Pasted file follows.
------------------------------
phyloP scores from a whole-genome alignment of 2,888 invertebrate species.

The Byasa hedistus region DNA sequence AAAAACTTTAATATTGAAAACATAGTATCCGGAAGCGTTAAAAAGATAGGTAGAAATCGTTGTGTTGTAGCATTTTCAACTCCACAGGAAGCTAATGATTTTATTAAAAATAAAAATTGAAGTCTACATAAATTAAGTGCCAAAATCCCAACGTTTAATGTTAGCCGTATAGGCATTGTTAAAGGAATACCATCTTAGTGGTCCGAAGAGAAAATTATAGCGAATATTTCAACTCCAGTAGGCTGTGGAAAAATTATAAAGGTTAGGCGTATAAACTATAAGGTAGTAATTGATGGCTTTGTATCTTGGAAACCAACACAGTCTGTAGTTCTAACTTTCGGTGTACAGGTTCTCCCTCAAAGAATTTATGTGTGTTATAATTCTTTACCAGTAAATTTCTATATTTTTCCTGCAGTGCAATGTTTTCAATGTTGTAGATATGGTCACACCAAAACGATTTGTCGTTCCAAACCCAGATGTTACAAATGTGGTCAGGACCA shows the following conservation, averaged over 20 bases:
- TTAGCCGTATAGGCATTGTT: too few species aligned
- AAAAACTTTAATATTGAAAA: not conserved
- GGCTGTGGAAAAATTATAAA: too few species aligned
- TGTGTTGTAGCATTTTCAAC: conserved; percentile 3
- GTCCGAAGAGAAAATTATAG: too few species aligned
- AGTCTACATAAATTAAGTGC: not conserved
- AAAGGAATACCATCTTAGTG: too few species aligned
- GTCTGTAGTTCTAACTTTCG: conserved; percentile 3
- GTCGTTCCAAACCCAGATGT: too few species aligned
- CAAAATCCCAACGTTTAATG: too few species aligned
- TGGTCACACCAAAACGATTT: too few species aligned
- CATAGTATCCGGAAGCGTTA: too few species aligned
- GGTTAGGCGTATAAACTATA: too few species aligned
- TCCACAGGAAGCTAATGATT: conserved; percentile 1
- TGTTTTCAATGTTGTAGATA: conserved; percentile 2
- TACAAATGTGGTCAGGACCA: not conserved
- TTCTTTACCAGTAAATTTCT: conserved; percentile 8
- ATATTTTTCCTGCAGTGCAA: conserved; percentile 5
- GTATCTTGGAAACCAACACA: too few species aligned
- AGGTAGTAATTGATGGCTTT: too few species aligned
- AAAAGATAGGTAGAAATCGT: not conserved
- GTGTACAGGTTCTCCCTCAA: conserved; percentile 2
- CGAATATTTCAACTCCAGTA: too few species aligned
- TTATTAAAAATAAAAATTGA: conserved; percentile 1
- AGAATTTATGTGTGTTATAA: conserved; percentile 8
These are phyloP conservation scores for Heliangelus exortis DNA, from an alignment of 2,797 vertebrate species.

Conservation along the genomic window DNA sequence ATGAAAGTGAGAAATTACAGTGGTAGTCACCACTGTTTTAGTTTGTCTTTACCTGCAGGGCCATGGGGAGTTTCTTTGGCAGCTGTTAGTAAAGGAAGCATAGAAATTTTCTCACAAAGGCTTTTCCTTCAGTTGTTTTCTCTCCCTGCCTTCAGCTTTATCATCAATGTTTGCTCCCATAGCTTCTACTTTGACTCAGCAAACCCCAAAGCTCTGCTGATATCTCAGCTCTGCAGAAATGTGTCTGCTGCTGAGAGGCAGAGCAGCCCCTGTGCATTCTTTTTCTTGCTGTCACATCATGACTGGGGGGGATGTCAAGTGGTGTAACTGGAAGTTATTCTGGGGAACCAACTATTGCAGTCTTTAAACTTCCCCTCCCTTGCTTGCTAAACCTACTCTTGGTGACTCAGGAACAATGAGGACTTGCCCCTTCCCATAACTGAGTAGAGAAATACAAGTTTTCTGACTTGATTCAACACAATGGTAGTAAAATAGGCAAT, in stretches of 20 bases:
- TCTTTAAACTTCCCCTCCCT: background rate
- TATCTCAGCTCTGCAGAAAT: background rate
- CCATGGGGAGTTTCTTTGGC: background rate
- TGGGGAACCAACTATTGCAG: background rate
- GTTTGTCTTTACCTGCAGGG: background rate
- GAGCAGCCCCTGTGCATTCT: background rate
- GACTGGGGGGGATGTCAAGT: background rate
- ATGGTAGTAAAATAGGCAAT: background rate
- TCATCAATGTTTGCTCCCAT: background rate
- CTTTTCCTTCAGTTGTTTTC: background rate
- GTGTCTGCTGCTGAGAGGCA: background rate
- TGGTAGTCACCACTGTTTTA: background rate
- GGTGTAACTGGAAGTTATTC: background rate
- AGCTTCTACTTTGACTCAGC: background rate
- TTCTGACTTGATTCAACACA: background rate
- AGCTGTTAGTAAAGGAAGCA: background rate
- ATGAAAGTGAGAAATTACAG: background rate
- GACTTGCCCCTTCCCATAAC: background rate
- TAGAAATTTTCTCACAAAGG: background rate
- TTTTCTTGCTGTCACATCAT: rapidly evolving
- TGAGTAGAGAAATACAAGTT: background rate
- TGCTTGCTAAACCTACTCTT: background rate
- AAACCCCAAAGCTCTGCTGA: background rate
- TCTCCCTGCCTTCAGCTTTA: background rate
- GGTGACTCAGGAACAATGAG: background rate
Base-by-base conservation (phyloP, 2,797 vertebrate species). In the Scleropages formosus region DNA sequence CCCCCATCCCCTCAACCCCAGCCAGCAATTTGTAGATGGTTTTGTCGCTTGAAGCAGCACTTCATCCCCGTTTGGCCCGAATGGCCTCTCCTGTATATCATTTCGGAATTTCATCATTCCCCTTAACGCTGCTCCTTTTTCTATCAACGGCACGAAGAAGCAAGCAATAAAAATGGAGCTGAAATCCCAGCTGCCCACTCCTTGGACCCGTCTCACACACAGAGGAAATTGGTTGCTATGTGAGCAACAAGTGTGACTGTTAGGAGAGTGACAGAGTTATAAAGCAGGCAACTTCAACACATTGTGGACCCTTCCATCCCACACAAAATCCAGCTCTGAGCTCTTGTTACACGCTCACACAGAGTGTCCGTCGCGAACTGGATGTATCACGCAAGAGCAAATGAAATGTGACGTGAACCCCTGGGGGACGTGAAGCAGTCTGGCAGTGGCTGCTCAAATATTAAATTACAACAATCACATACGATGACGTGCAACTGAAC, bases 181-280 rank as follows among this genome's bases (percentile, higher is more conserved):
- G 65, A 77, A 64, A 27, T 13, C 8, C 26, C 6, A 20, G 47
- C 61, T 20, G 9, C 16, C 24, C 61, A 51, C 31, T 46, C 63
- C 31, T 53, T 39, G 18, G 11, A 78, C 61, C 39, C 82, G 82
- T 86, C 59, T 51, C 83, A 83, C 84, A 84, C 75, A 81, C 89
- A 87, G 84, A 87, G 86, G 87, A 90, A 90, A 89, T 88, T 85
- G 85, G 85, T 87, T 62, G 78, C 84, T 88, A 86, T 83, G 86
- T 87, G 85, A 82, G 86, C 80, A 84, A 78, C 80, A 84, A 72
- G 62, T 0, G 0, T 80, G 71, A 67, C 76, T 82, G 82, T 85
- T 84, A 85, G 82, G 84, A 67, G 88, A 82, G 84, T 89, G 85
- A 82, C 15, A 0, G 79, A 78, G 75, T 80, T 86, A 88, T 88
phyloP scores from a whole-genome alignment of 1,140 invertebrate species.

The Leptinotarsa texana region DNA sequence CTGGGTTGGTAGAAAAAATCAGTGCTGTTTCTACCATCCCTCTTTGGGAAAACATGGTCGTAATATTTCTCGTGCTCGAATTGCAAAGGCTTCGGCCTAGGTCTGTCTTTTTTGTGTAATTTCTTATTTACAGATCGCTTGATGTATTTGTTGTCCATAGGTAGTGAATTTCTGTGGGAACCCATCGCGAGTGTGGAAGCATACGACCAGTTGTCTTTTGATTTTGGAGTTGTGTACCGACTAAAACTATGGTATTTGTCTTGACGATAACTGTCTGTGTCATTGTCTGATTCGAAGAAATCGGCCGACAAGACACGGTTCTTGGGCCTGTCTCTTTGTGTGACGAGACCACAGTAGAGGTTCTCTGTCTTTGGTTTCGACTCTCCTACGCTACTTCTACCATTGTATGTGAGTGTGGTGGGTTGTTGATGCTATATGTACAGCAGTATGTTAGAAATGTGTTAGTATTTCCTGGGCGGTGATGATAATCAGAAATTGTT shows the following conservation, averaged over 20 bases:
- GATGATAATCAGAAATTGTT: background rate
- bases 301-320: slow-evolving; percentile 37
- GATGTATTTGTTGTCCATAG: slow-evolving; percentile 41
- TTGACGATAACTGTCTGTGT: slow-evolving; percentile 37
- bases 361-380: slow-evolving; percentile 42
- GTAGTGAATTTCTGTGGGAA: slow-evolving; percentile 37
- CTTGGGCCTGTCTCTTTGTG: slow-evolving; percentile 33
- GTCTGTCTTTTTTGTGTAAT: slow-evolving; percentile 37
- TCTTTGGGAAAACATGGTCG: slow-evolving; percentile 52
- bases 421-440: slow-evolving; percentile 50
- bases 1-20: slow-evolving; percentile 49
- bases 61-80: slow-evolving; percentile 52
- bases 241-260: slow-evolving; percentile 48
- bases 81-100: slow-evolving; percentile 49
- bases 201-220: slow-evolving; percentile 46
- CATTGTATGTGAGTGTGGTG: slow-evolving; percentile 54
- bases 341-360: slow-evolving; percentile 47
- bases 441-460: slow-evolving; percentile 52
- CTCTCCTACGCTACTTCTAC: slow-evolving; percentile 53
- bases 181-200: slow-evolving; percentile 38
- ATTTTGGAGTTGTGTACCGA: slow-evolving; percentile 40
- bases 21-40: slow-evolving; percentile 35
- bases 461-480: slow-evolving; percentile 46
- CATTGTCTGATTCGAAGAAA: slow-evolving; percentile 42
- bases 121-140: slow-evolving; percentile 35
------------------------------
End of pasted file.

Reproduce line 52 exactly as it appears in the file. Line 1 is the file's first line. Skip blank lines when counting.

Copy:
- AAACCCCAAAGCTCTGCTGA: background rate